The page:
Caveworks Press has produced an artist’s book for Maintenance Ends Press, a Midwest-centric publishing imprint dedicated to bringing fresh, off-center voices into print.
Join Julie Russell-Steuart and publisher Todd Kimm on November 13 at 7pm at the James and Meryl Hearst Center for the Arts in Cedar Falls, Iowa for a book release party! Julie will show images of the process of making the book and talk a bit about it. Both 53 Lines and Voices after Evelyn will be available.
James and Meryl Hearst Center for the Arts, 304 W Seerley Blvd, Cedar Falls, IA 50613 Get directions
This limited edition artist’s book of 75, entitled 53 Lines, comes out in advance of the novel Voices after Evelyn by Rick Harsch (Fall 2018 Maintenance Ends Press) and excerpts a portion of the text from the first appearance in the novel of the Chorus voice. The novel seeks not so much to dig up a cold case–the 1953 disappearance of La Crosse, Wis, babysitter Evelyn Hartley–as re-open its heart.
Caveworks Press’ collaboration with Maintenance Ends Press is an unusual partnership that’s wholly due to publisher Todd Kimm’s vision and indirectly, Ice Cube Press, of which Maintenance Ends Press is an offshoot. Kimm describes the impetus, “The mission of this Iowa-based press is to bring together the talents and visions of all types of Midwest artists, from visual artists to musicians to photographers and, of course, writers. Julie is a great example of an artist coming up with brilliant things out there in rural Iowa, a place so often overlooked or discounted.”
Artist Julie Russell-Steuart of Caveworks Press explains that “artist’s books are a category of book arts that encompass the book as an art object.” In 53 Lines, the viewer is invited to explore the mystery of Evelyn’s disappearance through the book’s unique structure, called a tetra tetra flexagon. As the viewer moves though the unfoldings, recombinations and separations of images occur. Excerpt:
Evelyn, fingering her
Indian bead belt,
against the pulmonic
outside the windows
Artist Julie Russell-Steuart uses imagery, both hand-drawn and photographic, to pick up certain elements of the Chorus. Her photographs of the rock and fossil formations at the Iowa Coralville Dam become embedded in the narrative. Without knowing the full story of the novel, she based 53 Lines off the imagery suggested in the Chorus. The structure was designed to circle around the mystery.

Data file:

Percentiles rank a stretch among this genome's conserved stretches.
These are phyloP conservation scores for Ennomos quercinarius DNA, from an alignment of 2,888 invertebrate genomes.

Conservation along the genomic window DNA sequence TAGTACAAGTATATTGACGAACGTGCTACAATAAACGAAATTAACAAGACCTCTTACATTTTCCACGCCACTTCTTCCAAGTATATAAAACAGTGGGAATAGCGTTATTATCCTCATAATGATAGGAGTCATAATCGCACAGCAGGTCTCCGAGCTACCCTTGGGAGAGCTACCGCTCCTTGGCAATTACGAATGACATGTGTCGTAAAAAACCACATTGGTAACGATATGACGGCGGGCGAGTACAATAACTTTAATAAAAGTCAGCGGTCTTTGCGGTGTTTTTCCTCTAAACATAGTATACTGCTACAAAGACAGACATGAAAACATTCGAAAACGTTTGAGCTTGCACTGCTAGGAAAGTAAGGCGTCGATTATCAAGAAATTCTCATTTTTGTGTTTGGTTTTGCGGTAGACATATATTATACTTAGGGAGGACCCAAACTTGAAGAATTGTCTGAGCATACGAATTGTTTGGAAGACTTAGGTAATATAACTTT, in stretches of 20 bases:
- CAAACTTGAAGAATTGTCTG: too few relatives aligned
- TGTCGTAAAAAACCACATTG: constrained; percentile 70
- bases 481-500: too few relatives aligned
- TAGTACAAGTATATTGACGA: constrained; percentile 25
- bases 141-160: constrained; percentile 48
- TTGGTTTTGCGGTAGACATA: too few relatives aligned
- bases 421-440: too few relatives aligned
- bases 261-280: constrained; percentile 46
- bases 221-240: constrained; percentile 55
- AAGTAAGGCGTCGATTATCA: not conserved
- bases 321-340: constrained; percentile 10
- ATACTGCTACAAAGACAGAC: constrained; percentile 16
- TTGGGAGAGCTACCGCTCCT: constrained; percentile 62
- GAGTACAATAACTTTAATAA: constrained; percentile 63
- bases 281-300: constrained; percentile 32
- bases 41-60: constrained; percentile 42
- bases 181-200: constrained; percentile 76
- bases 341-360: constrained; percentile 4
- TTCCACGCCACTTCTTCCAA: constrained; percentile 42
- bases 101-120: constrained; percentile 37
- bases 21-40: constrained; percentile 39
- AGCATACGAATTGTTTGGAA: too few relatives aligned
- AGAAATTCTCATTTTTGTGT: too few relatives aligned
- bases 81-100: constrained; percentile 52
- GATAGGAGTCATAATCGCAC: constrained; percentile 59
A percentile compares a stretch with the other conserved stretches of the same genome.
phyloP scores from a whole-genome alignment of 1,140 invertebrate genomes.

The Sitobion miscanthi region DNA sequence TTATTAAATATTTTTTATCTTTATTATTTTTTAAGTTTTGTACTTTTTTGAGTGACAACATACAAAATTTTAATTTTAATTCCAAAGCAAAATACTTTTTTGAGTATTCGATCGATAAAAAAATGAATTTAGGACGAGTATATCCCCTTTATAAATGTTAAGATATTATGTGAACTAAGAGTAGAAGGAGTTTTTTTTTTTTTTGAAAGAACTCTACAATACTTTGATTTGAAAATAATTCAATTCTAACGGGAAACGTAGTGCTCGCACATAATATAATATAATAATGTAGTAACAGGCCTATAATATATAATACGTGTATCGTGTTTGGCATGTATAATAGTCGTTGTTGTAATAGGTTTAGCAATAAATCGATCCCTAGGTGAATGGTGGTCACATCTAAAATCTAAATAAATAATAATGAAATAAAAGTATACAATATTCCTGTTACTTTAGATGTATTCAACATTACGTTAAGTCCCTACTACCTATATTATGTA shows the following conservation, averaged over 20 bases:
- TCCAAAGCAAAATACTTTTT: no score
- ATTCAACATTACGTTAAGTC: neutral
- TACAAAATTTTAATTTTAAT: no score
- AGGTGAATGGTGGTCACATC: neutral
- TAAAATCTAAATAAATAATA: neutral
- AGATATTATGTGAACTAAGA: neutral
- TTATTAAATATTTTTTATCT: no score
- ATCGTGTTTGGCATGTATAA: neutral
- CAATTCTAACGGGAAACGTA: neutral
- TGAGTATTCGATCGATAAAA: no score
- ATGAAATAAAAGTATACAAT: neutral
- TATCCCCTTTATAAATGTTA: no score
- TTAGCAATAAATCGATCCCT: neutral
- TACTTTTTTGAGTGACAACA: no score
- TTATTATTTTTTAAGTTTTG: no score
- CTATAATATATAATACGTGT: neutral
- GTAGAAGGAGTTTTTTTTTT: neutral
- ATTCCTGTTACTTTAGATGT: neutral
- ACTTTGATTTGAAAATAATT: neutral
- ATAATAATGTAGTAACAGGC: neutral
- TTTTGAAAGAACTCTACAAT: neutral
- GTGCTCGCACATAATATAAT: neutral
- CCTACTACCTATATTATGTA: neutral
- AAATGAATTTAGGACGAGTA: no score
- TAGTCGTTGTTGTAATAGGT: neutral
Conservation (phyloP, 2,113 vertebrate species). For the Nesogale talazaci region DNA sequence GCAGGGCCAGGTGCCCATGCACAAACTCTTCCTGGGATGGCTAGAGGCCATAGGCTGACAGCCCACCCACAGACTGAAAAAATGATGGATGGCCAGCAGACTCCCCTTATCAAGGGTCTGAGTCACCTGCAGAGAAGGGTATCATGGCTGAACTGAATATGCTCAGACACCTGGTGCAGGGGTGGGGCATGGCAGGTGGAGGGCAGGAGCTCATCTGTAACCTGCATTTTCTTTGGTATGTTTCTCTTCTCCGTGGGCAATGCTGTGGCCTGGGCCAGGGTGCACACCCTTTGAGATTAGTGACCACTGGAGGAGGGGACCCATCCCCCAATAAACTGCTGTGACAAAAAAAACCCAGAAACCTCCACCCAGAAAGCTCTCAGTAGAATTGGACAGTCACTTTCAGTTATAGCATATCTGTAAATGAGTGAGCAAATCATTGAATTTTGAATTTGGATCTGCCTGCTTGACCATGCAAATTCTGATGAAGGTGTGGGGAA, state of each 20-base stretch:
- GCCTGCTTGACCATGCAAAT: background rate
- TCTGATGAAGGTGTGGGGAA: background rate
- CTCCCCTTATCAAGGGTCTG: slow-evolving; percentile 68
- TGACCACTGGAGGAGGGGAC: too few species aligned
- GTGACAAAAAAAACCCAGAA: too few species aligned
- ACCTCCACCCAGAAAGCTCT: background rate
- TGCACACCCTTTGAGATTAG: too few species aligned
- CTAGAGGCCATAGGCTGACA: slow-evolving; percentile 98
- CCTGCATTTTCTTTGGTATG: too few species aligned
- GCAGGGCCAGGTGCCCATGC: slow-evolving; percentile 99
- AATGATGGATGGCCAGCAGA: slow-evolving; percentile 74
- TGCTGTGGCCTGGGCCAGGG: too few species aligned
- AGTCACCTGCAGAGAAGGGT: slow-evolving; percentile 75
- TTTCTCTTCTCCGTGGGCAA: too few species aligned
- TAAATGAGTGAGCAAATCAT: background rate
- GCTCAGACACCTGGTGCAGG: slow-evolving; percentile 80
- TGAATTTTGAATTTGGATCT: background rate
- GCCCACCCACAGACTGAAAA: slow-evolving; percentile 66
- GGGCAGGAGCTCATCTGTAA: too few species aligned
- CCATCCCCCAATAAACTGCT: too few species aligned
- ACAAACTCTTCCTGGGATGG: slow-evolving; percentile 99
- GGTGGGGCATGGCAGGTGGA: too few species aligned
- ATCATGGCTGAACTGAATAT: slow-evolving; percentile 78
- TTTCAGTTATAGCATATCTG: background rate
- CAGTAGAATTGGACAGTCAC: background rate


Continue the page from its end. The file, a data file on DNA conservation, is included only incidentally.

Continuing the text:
Ms. Russell-Steuart will use the laser engraver at Cedar Valley Makerspace to cut the digitally printed interior and hand-set letterpress printed cover. The enclosure is constructed of paper, board and handmade paper, and the tetra-tetra-flexagon folded and hand-cut.
The origins of the changing-faces flexagon structure, of which there are many, date back to 1939, when a Princeton student, Arthur H. Stone, was folding paper to fit into his notebook. Several of his colleagues also became intrigued with his paper folding and they formed the Princeton Flexagon Committee. Now, flexagons are embraced by mathematicians and book artists alike for their magical yet logical properties.
Find order information for 53 Lines at http://www.icecubepress.com
Funds raised through the purchase of 53 Lines support Maintenance Ends Press and adventurous, diverse, thoughtful books.
About Maintenance Ends Press and Voices after Evelyn:
Maintenance Ends Press begins with the notion of exploring and discovering what lies beyond the path of the familiar. In that spirit, the press aims to expand the notion of that most underestimated of safe zones, the Midwest. Voices after Evelyn is a fugue of voices across time (cracked, offensive, profound) reverberating toward today, when the phantoms of so-called innocence and greatness grow scarier than whatever took Evelyn away.
On Rick Harsch
Rick Harsch appeared on the American literary scene in 1997 with the cult classic The Driftless Zone, followed by Billy Verite and Sleep of the Aborigines (all Steerforth Press) to form The Driftless Trilogy.
Born and bred in the Midwest, Harsch received degrees in sociology and history from UW La Crosse and lived there off and on for 22 years. He migrated to the Slovene coastal city of Izola in 2001, Rick is also author of Arjun and the Good Snake (2011, Amalietti & Amaliette), Wandering Stone: The Streets of Old Izola (2017, Mandrac Press), and The Manifold Destiny of Eddie Vegas (2018, River Boat Books).
The author lives in Izola still, with his wife and two children. He teaches about 100 hours a year at a maritime academy in Trieste, and has co-authored numerous scientific works in the maritime field.